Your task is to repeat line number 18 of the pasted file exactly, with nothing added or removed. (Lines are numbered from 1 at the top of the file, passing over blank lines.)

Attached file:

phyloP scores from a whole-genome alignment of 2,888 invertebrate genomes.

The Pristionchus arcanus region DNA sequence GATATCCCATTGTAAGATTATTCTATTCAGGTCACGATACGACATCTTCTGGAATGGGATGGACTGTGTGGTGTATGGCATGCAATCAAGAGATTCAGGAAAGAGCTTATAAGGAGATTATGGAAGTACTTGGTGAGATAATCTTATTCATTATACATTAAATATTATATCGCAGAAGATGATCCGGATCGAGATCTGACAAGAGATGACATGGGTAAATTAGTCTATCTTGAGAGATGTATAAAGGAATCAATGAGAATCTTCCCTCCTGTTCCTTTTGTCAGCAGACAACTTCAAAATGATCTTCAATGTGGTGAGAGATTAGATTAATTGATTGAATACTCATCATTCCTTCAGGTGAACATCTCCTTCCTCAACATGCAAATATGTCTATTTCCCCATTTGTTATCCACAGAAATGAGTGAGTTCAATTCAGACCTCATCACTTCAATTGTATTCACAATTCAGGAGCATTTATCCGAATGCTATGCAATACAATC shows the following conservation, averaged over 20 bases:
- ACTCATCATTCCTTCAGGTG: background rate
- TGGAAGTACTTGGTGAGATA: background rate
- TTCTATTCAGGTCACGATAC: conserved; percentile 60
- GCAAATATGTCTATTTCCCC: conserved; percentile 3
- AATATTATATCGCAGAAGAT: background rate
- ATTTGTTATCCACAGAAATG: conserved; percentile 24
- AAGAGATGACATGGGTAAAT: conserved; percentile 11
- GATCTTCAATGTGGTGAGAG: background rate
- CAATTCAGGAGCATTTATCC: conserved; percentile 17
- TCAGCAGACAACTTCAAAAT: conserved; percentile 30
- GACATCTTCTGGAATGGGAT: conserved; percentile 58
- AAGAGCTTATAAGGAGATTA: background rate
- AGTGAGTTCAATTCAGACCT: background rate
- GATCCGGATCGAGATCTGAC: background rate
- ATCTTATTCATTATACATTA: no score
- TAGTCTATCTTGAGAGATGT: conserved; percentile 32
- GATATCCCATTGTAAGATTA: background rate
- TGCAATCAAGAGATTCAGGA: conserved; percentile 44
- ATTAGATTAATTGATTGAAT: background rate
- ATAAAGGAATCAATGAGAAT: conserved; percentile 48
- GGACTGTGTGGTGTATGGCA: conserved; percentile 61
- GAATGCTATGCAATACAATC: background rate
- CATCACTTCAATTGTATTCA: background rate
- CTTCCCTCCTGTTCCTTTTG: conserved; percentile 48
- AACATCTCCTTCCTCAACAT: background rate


- TAGTCTATCTTGAGAGATGT: conserved; percentile 32